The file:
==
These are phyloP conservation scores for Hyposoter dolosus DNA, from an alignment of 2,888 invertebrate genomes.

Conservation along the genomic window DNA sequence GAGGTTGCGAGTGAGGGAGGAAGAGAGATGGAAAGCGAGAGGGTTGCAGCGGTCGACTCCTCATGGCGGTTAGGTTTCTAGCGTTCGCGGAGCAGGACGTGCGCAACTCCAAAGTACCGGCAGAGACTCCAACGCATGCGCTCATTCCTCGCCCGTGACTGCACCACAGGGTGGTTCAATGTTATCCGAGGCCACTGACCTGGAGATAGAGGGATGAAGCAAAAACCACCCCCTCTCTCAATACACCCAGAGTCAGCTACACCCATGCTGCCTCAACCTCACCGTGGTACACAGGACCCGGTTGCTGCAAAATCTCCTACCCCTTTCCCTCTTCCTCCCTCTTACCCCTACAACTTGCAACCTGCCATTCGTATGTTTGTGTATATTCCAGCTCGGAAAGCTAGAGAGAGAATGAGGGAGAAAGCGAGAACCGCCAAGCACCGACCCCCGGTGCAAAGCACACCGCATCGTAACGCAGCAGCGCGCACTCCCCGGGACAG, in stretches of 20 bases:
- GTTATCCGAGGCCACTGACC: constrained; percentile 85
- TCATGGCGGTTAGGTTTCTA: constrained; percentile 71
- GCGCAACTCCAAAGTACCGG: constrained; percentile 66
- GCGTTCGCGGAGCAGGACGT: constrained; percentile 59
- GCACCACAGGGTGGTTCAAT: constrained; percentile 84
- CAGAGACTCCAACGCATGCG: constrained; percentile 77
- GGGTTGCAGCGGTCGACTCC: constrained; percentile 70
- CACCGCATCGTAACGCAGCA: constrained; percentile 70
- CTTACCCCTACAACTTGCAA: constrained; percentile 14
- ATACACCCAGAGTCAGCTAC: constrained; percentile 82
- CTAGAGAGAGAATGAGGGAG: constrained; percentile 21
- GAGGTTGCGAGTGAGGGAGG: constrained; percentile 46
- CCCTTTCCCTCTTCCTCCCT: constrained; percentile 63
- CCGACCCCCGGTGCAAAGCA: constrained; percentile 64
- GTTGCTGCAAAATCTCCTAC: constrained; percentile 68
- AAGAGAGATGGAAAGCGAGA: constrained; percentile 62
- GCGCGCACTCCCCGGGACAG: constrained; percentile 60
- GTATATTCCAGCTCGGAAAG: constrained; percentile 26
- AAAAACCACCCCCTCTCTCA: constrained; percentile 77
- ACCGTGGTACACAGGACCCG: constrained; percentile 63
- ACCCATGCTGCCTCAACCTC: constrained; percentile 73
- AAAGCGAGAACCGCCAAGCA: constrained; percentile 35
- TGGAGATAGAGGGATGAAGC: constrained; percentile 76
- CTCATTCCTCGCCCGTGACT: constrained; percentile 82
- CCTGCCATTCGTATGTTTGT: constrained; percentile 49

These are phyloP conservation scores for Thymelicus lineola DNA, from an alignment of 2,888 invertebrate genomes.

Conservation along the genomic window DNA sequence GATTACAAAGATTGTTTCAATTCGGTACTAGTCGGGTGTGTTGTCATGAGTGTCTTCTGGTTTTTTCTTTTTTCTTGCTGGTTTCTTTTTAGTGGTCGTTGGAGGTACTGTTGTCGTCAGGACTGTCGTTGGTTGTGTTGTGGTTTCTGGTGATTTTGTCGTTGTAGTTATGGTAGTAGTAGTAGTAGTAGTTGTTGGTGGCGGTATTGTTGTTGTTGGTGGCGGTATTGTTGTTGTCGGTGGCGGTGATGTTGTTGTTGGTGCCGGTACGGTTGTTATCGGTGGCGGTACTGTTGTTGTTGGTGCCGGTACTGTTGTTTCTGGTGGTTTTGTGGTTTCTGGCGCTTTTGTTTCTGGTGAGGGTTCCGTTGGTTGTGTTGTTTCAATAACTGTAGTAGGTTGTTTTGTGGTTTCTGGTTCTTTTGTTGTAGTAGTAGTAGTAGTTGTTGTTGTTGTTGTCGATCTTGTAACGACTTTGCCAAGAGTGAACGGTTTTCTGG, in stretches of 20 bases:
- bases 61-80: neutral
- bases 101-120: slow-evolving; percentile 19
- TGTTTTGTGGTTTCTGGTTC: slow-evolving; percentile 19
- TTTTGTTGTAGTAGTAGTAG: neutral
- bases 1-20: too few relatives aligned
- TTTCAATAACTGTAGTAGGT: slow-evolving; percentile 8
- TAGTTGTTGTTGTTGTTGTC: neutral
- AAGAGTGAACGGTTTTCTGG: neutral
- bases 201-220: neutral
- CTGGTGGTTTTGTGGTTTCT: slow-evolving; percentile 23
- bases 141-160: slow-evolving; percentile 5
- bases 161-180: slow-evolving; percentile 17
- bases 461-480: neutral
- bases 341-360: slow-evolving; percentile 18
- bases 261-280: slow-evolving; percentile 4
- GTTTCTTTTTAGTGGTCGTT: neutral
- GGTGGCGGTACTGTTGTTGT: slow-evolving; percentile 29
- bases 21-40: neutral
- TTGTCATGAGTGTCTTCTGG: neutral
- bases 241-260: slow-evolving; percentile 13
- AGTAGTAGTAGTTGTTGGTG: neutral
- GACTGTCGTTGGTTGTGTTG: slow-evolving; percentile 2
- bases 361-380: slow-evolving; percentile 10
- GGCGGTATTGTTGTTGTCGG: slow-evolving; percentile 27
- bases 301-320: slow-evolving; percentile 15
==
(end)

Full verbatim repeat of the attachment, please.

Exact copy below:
These are phyloP conservation scores for Hyposoter dolosus DNA, from an alignment of 2,888 invertebrate genomes.

Conservation along the genomic window DNA sequence GAGGTTGCGAGTGAGGGAGGAAGAGAGATGGAAAGCGAGAGGGTTGCAGCGGTCGACTCCTCATGGCGGTTAGGTTTCTAGCGTTCGCGGAGCAGGACGTGCGCAACTCCAAAGTACCGGCAGAGACTCCAACGCATGCGCTCATTCCTCGCCCGTGACTGCACCACAGGGTGGTTCAATGTTATCCGAGGCCACTGACCTGGAGATAGAGGGATGAAGCAAAAACCACCCCCTCTCTCAATACACCCAGAGTCAGCTACACCCATGCTGCCTCAACCTCACCGTGGTACACAGGACCCGGTTGCTGCAAAATCTCCTACCCCTTTCCCTCTTCCTCCCTCTTACCCCTACAACTTGCAACCTGCCATTCGTATGTTTGTGTATATTCCAGCTCGGAAAGCTAGAGAGAGAATGAGGGAGAAAGCGAGAACCGCCAAGCACCGACCCCCGGTGCAAAGCACACCGCATCGTAACGCAGCAGCGCGCACTCCCCGGGACAG, in stretches of 20 bases:
- GTTATCCGAGGCCACTGACC: constrained; percentile 85
- TCATGGCGGTTAGGTTTCTA: constrained; percentile 71
- GCGCAACTCCAAAGTACCGG: constrained; percentile 66
- GCGTTCGCGGAGCAGGACGT: constrained; percentile 59
- GCACCACAGGGTGGTTCAAT: constrained; percentile 84
- CAGAGACTCCAACGCATGCG: constrained; percentile 77
- GGGTTGCAGCGGTCGACTCC: constrained; percentile 70
- CACCGCATCGTAACGCAGCA: constrained; percentile 70
- CTTACCCCTACAACTTGCAA: constrained; percentile 14
- ATACACCCAGAGTCAGCTAC: constrained; percentile 82
- CTAGAGAGAGAATGAGGGAG: constrained; percentile 21
- GAGGTTGCGAGTGAGGGAGG: constrained; percentile 46
- CCCTTTCCCTCTTCCTCCCT: constrained; percentile 63
- CCGACCCCCGGTGCAAAGCA: constrained; percentile 64
- GTTGCTGCAAAATCTCCTAC: constrained; percentile 68
- AAGAGAGATGGAAAGCGAGA: constrained; percentile 62
- GCGCGCACTCCCCGGGACAG: constrained; percentile 60
- GTATATTCCAGCTCGGAAAG: constrained; percentile 26
- AAAAACCACCCCCTCTCTCA: constrained; percentile 77
- ACCGTGGTACACAGGACCCG: constrained; percentile 63
- ACCCATGCTGCCTCAACCTC: constrained; percentile 73
- AAAGCGAGAACCGCCAAGCA: constrained; percentile 35
- TGGAGATAGAGGGATGAAGC: constrained; percentile 76
- CTCATTCCTCGCCCGTGACT: constrained; percentile 82
- CCTGCCATTCGTATGTTTGT: constrained; percentile 49

These are phyloP conservation scores for Thymelicus lineola DNA, from an alignment of 2,888 invertebrate genomes.

Conservation along the genomic window DNA sequence GATTACAAAGATTGTTTCAATTCGGTACTAGTCGGGTGTGTTGTCATGAGTGTCTTCTGGTTTTTTCTTTTTTCTTGCTGGTTTCTTTTTAGTGGTCGTTGGAGGTACTGTTGTCGTCAGGACTGTCGTTGGTTGTGTTGTGGTTTCTGGTGATTTTGTCGTTGTAGTTATGGTAGTAGTAGTAGTAGTAGTTGTTGGTGGCGGTATTGTTGTTGTTGGTGGCGGTATTGTTGTTGTCGGTGGCGGTGATGTTGTTGTTGGTGCCGGTACGGTTGTTATCGGTGGCGGTACTGTTGTTGTTGGTGCCGGTACTGTTGTTTCTGGTGGTTTTGTGGTTTCTGGCGCTTTTGTTTCTGGTGAGGGTTCCGTTGGTTGTGTTGTTTCAATAACTGTAGTAGGTTGTTTTGTGGTTTCTGGTTCTTTTGTTGTAGTAGTAGTAGTAGTTGTTGTTGTTGTTGTCGATCTTGTAACGACTTTGCCAAGAGTGAACGGTTTTCTGG, in stretches of 20 bases:
- bases 61-80: neutral
- bases 101-120: slow-evolving; percentile 19
- TGTTTTGTGGTTTCTGGTTC: slow-evolving; percentile 19
- TTTTGTTGTAGTAGTAGTAG: neutral
- bases 1-20: too few relatives aligned
- TTTCAATAACTGTAGTAGGT: slow-evolving; percentile 8
- TAGTTGTTGTTGTTGTTGTC: neutral
- AAGAGTGAACGGTTTTCTGG: neutral
- bases 201-220: neutral
- CTGGTGGTTTTGTGGTTTCT: slow-evolving; percentile 23
- bases 141-160: slow-evolving; percentile 5
- bases 161-180: slow-evolving; percentile 17
- bases 461-480: neutral
- bases 341-360: slow-evolving; percentile 18
- bases 261-280: slow-evolving; percentile 4
- GTTTCTTTTTAGTGGTCGTT: neutral
- GGTGGCGGTACTGTTGTTGT: slow-evolving; percentile 29
- bases 21-40: neutral
- TTGTCATGAGTGTCTTCTGG: neutral
- bases 241-260: slow-evolving; percentile 13
- AGTAGTAGTAGTTGTTGGTG: neutral
- GACTGTCGTTGGTTGTGTTG: slow-evolving; percentile 2
- bases 361-380: slow-evolving; percentile 10
- GGCGGTATTGTTGTTGTCGG: slow-evolving; percentile 27
- bases 301-320: slow-evolving; percentile 15